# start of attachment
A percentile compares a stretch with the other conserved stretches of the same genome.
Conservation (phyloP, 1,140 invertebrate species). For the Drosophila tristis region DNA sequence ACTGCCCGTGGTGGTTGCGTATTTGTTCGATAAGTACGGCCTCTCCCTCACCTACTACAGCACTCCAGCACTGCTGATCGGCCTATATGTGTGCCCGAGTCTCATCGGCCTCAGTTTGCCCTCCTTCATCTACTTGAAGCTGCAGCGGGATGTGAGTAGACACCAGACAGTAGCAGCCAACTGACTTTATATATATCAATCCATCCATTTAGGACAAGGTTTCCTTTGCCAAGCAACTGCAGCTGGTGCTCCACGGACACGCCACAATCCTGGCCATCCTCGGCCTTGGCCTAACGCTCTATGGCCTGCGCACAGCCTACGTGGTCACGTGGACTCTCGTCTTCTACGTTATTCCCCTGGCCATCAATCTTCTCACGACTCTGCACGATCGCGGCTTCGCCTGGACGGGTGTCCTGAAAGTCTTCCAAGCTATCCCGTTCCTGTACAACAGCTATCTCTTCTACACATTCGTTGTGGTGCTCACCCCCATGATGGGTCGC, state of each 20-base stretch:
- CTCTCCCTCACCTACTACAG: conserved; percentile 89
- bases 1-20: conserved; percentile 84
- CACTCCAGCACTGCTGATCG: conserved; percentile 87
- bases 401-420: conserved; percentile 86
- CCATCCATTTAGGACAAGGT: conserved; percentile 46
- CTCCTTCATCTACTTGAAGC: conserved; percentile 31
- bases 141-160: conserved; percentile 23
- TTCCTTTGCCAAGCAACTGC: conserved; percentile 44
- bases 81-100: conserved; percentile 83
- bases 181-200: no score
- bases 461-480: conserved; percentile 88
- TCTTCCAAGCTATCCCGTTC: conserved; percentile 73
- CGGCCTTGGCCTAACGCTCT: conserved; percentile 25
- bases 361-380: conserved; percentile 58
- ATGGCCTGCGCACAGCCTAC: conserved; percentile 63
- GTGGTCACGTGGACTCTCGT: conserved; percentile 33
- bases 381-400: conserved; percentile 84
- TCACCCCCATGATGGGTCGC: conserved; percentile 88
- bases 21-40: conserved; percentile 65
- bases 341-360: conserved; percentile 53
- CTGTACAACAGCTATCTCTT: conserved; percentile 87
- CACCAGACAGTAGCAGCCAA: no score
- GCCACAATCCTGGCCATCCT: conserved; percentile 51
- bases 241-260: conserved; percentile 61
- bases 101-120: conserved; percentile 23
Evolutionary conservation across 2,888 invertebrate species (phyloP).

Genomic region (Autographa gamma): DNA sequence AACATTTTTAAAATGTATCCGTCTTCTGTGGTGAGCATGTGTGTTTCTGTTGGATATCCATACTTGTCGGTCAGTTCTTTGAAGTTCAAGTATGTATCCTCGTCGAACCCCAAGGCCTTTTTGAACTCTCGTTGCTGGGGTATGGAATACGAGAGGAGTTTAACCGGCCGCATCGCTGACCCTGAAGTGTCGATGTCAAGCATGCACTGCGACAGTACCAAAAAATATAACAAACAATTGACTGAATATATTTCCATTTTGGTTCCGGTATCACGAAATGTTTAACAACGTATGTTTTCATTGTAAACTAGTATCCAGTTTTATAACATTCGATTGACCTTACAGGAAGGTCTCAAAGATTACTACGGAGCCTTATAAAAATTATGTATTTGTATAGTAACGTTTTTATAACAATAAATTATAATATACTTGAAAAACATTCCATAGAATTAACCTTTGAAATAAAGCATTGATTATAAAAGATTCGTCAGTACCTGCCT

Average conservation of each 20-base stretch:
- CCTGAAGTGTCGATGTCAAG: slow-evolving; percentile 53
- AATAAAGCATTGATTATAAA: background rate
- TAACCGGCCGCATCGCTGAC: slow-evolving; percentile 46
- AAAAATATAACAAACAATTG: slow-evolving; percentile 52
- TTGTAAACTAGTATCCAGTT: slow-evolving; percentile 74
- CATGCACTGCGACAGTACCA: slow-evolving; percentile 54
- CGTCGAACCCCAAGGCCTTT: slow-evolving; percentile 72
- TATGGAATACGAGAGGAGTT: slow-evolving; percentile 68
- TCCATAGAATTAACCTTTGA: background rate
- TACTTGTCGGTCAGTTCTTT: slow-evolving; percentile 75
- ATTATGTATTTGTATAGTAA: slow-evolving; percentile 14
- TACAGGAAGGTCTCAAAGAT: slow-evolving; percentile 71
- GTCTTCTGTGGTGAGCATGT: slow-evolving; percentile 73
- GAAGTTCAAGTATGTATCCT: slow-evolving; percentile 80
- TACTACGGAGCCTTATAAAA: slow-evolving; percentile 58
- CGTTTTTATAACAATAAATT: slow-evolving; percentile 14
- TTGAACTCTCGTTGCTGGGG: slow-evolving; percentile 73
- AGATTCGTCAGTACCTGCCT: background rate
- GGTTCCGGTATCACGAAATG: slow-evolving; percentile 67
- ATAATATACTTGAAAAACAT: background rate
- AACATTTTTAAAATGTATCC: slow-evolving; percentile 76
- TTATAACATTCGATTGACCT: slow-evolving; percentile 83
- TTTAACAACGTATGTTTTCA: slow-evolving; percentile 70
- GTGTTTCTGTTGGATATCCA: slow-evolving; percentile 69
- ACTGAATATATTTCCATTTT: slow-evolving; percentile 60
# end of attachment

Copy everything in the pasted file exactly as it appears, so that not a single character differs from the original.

A percentile compares a stretch with the other conserved stretches of the same genome.
Conservation (phyloP, 1,140 invertebrate species). For the Drosophila tristis region DNA sequence ACTGCCCGTGGTGGTTGCGTATTTGTTCGATAAGTACGGCCTCTCCCTCACCTACTACAGCACTCCAGCACTGCTGATCGGCCTATATGTGTGCCCGAGTCTCATCGGCCTCAGTTTGCCCTCCTTCATCTACTTGAAGCTGCAGCGGGATGTGAGTAGACACCAGACAGTAGCAGCCAACTGACTTTATATATATCAATCCATCCATTTAGGACAAGGTTTCCTTTGCCAAGCAACTGCAGCTGGTGCTCCACGGACACGCCACAATCCTGGCCATCCTCGGCCTTGGCCTAACGCTCTATGGCCTGCGCACAGCCTACGTGGTCACGTGGACTCTCGTCTTCTACGTTATTCCCCTGGCCATCAATCTTCTCACGACTCTGCACGATCGCGGCTTCGCCTGGACGGGTGTCCTGAAAGTCTTCCAAGCTATCCCGTTCCTGTACAACAGCTATCTCTTCTACACATTCGTTGTGGTGCTCACCCCCATGATGGGTCGC, state of each 20-base stretch:
- CTCTCCCTCACCTACTACAG: conserved; percentile 89
- bases 1-20: conserved; percentile 84
- CACTCCAGCACTGCTGATCG: conserved; percentile 87
- bases 401-420: conserved; percentile 86
- CCATCCATTTAGGACAAGGT: conserved; percentile 46
- CTCCTTCATCTACTTGAAGC: conserved; percentile 31
- bases 141-160: conserved; percentile 23
- TTCCTTTGCCAAGCAACTGC: conserved; percentile 44
- bases 81-100: conserved; percentile 83
- bases 181-200: no score
- bases 461-480: conserved; percentile 88
- TCTTCCAAGCTATCCCGTTC: conserved; percentile 73
- CGGCCTTGGCCTAACGCTCT: conserved; percentile 25
- bases 361-380: conserved; percentile 58
- ATGGCCTGCGCACAGCCTAC: conserved; percentile 63
- GTGGTCACGTGGACTCTCGT: conserved; percentile 33
- bases 381-400: conserved; percentile 84
- TCACCCCCATGATGGGTCGC: conserved; percentile 88
- bases 21-40: conserved; percentile 65
- bases 341-360: conserved; percentile 53
- CTGTACAACAGCTATCTCTT: conserved; percentile 87
- CACCAGACAGTAGCAGCCAA: no score
- GCCACAATCCTGGCCATCCT: conserved; percentile 51
- bases 241-260: conserved; percentile 61
- bases 101-120: conserved; percentile 23
Evolutionary conservation across 2,888 invertebrate species (phyloP).

Genomic region (Autographa gamma): DNA sequence AACATTTTTAAAATGTATCCGTCTTCTGTGGTGAGCATGTGTGTTTCTGTTGGATATCCATACTTGTCGGTCAGTTCTTTGAAGTTCAAGTATGTATCCTCGTCGAACCCCAAGGCCTTTTTGAACTCTCGTTGCTGGGGTATGGAATACGAGAGGAGTTTAACCGGCCGCATCGCTGACCCTGAAGTGTCGATGTCAAGCATGCACTGCGACAGTACCAAAAAATATAACAAACAATTGACTGAATATATTTCCATTTTGGTTCCGGTATCACGAAATGTTTAACAACGTATGTTTTCATTGTAAACTAGTATCCAGTTTTATAACATTCGATTGACCTTACAGGAAGGTCTCAAAGATTACTACGGAGCCTTATAAAAATTATGTATTTGTATAGTAACGTTTTTATAACAATAAATTATAATATACTTGAAAAACATTCCATAGAATTAACCTTTGAAATAAAGCATTGATTATAAAAGATTCGTCAGTACCTGCCT

Average conservation of each 20-base stretch:
- CCTGAAGTGTCGATGTCAAG: slow-evolving; percentile 53
- AATAAAGCATTGATTATAAA: background rate
- TAACCGGCCGCATCGCTGAC: slow-evolving; percentile 46
- AAAAATATAACAAACAATTG: slow-evolving; percentile 52
- TTGTAAACTAGTATCCAGTT: slow-evolving; percentile 74
- CATGCACTGCGACAGTACCA: slow-evolving; percentile 54
- CGTCGAACCCCAAGGCCTTT: slow-evolving; percentile 72
- TATGGAATACGAGAGGAGTT: slow-evolving; percentile 68
- TCCATAGAATTAACCTTTGA: background rate
- TACTTGTCGGTCAGTTCTTT: slow-evolving; percentile 75
- ATTATGTATTTGTATAGTAA: slow-evolving; percentile 14
- TACAGGAAGGTCTCAAAGAT: slow-evolving; percentile 71
- GTCTTCTGTGGTGAGCATGT: slow-evolving; percentile 73
- GAAGTTCAAGTATGTATCCT: slow-evolving; percentile 80
- TACTACGGAGCCTTATAAAA: slow-evolving; percentile 58
- CGTTTTTATAACAATAAATT: slow-evolving; percentile 14
- TTGAACTCTCGTTGCTGGGG: slow-evolving; percentile 73
- AGATTCGTCAGTACCTGCCT: background rate
- GGTTCCGGTATCACGAAATG: slow-evolving; percentile 67
- ATAATATACTTGAAAAACAT: background rate
- AACATTTTTAAAATGTATCC: slow-evolving; percentile 76
- TTATAACATTCGATTGACCT: slow-evolving; percentile 83
- TTTAACAACGTATGTTTTCA: slow-evolving; percentile 70
- GTGTTTCTGTTGGATATCCA: slow-evolving; percentile 69
- ACTGAATATATTTCCATTTT: slow-evolving; percentile 60